4. Dysentery – This must be dealt with aggressively, especially in elderly individuals who are often on vital medications; the rapid bowel transit times associated with diarrhea may impair or prevent absorption of meds from the GI tract, putting them at risk for being virtually “un-medicated”.
    5. Motion Sickness – Scopolamine transdermal patches are routinely prescribed for motion sickness prevention and treatment; in elderly patients it may cause severe constipation, urinary retention, and/or mental confusion.
  5. Special Considerations
    1. Foot Care – some travelers may have poor arterial circulation in the feet or sensory nerve impairment from diabetes or other disorders. The increased walking during a trip can result in infections, non-healing soft-tissue ulcers, stress fractures, etc. Even a relatively short trip can lead to long-term or permanent problems threatening mobility.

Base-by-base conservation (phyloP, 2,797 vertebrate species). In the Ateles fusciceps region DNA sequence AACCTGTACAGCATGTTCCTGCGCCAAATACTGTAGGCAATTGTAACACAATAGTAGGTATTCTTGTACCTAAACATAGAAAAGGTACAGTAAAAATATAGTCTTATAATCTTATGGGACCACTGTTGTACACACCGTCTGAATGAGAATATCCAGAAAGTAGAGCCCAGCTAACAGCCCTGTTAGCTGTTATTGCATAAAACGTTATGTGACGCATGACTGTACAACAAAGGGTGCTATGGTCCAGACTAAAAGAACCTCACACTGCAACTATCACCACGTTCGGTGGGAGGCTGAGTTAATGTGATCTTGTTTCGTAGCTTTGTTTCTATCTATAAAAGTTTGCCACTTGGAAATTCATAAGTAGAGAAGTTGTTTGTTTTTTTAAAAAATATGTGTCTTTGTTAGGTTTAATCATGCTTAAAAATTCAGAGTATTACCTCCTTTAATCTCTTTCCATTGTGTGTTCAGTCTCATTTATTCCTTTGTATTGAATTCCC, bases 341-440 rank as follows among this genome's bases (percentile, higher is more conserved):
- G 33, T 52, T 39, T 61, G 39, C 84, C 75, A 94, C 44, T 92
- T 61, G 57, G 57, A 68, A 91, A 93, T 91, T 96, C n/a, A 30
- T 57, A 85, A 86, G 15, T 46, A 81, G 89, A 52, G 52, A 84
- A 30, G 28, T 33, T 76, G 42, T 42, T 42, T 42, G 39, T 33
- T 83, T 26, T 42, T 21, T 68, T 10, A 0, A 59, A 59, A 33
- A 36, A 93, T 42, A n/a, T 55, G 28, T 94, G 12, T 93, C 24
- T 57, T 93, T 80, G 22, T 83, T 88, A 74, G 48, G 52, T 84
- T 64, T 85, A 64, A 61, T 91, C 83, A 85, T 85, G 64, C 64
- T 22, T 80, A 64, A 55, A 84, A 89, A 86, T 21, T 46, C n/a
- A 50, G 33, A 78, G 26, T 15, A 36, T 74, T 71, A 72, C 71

2. Key Points:
      1. No bare feet, ever, with diabetes mellitus; inspect feet twice a day (carry a small mirror for the bottoms).
      2. Never break-in new shoes on a trip; wear footwear, especially that for intense walking/hiking, several weeks pre-departure.
      3. Change socks twice daily.
      4. In humid regions, consider topical anti-fungal powders preventively.
      5. Carefully select your working/walking footwear for function rather than style.
      6. At the first appearance of reddened areas on the feet suggesting tissue reaction to trauma, adjust or change footwear, or see a physician or podiatrist.
    3. Vision
      1. Take extra eyeglasses and/or contact lenses.
      2. Take extra contact lens cleaner fluid; remember that water purified with iodine may stain lenses brown.
      3. Carry a copy of your eyewear prescription.
    4. Hearing
      1. Take extra hearing-aide batteries.
    5. Dental
      1. Carry extra denture adhesive; it may be difficult to find overseas.
    6. Special Diets
      1. Those with diabetes, heart disease, high blood pressure, kidney disease, etc. may require special diets (order ahead from airlines)